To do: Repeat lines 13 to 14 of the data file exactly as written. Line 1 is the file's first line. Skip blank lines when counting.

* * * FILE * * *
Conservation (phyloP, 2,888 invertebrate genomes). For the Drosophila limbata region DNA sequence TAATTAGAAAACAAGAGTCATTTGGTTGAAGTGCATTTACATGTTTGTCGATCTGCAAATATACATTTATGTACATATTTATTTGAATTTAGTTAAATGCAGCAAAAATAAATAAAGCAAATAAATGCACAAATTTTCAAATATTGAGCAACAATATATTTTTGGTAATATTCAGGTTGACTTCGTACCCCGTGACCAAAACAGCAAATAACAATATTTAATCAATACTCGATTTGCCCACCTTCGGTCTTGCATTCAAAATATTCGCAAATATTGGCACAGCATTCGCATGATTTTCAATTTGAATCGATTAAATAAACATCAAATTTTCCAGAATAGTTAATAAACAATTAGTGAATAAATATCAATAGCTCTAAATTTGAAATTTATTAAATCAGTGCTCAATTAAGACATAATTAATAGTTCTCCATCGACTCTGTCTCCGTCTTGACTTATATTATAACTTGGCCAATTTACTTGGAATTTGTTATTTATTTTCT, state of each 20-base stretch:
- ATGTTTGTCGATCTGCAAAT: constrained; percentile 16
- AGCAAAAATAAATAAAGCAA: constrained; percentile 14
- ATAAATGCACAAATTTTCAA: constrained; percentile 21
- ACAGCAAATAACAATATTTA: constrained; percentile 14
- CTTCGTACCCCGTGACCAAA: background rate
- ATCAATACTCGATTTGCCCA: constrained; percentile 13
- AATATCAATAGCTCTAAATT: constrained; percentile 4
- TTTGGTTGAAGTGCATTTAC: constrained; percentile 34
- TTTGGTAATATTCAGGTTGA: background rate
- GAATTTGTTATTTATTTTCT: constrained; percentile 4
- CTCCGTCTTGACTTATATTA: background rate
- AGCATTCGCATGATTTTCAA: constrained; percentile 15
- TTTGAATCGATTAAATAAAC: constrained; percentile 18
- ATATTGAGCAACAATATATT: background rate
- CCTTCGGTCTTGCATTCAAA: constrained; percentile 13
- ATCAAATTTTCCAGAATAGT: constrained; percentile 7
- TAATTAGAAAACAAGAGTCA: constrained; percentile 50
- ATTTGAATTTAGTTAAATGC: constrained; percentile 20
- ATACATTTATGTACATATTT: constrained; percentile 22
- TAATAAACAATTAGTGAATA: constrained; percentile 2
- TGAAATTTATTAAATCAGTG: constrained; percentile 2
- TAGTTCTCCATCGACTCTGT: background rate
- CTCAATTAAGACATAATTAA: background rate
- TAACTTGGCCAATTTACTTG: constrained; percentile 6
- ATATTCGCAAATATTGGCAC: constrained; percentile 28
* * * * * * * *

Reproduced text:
- AGCATTCGCATGATTTTCAA: constrained; percentile 15
- TTTGAATCGATTAAATAAAC: constrained; percentile 18